The first half of the book was ok and seemed to be heading some place good but then Katsa and Po rushed into a sexual relationship that she wasn't ready for. For some reason she thought that being with Po was an all-or-nothing affair, she needed time to get used to her feelings for him. One second she acknowledges her attraction to him and the next they're doing the dirty - I was unprepared for this being a YA book and all. Not a good message for the kids.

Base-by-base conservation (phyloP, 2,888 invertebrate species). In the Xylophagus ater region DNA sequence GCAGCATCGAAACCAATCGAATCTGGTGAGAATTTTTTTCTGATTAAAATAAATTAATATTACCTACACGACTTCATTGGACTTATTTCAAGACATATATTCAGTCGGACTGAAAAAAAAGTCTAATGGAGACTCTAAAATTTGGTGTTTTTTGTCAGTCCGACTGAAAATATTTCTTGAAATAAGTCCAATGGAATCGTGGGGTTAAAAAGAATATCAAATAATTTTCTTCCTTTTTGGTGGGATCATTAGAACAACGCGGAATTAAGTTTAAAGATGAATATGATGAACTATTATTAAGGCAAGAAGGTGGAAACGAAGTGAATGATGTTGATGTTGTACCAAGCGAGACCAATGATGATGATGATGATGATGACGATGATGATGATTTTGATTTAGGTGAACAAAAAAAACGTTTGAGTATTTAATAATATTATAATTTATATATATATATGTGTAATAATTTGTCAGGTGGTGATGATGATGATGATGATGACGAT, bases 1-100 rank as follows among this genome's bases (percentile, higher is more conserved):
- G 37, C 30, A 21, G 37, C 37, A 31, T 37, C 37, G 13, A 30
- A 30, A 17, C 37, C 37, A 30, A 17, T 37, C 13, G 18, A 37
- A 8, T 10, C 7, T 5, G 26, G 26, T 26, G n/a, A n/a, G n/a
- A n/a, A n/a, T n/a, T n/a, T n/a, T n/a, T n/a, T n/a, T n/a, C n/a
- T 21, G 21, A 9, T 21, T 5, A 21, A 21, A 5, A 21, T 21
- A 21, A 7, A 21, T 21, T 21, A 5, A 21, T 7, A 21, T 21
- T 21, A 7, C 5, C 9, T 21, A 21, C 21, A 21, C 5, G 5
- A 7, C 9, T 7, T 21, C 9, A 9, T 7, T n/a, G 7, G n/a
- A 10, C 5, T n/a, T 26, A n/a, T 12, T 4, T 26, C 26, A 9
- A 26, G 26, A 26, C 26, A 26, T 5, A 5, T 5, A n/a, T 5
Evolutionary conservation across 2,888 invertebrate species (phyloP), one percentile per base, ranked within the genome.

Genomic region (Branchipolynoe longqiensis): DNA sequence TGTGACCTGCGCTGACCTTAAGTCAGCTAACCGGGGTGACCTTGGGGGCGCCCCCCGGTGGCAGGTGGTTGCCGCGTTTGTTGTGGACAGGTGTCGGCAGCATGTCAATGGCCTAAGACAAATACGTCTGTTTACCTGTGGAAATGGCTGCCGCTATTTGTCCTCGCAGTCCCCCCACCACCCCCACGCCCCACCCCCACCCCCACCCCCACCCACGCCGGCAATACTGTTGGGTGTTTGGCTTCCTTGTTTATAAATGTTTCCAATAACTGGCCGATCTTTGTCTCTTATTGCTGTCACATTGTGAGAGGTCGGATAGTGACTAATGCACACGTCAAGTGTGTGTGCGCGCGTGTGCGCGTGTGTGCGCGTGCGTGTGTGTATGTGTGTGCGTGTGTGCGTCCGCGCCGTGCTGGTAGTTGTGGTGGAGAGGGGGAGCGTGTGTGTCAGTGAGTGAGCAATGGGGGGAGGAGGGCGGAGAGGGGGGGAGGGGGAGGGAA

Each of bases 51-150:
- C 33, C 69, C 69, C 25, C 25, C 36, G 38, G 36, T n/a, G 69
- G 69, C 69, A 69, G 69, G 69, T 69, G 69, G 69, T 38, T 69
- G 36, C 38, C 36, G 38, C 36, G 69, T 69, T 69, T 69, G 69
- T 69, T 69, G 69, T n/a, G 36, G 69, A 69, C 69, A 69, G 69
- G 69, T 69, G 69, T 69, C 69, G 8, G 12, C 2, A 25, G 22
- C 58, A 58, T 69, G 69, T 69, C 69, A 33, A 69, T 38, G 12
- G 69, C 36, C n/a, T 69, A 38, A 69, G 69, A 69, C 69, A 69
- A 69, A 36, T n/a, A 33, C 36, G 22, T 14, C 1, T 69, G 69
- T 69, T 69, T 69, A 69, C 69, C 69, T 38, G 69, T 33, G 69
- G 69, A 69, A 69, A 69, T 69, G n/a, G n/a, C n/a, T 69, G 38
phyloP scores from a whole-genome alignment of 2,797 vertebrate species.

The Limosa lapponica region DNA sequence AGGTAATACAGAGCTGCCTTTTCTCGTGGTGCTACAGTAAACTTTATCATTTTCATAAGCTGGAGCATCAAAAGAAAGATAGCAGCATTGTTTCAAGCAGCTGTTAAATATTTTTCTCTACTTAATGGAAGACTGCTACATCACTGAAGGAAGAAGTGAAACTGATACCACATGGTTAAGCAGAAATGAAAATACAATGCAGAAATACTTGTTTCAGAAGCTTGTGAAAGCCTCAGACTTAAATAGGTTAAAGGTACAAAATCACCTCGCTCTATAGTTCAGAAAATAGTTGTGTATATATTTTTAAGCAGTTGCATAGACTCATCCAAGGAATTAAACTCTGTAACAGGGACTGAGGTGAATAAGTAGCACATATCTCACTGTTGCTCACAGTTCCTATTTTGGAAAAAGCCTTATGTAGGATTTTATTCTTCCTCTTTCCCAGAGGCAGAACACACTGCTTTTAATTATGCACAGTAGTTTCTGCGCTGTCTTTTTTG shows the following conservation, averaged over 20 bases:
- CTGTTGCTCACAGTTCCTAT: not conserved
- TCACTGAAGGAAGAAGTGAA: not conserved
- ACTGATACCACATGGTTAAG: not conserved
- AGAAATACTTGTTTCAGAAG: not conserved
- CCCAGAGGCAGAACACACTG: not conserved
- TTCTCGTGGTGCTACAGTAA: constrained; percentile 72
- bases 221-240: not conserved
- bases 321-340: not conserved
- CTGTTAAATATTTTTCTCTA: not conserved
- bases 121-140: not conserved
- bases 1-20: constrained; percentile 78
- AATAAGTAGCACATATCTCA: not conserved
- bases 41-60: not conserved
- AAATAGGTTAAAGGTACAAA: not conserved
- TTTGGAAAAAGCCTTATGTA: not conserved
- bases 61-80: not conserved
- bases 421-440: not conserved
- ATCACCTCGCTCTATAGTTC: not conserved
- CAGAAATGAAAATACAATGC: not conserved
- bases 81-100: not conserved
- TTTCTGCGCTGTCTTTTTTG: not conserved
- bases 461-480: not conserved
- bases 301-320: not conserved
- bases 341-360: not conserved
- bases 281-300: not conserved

Afterwards I expected Katsa to soften just a little around the edges at least with Po; more smiles, small touches, gestures, glances between them but I was left wanting. The tension between the two characters before they got together was good but afterwards...it all seemed very forced. Katsa didn't love Po, Po may have loved Katsa but she didn't love him. She felt friendship - a bond of sharing, affection but love? No. It was almost as if she was responding to Po's desire for her rather than her own wants. She was wooden for most of the book, she rarely had any emotions except anger and perhaps fear. Even her feelings for Bitterblue were muted. She cared for her and taught her how to hold a blade because she needed her to live so that leaving Po behind had been worth it. Bitterblue didn't appear to grow on her at all, Katsa cared very little for others except her cousin and Po and even then it was debatable as to how much she cared for them.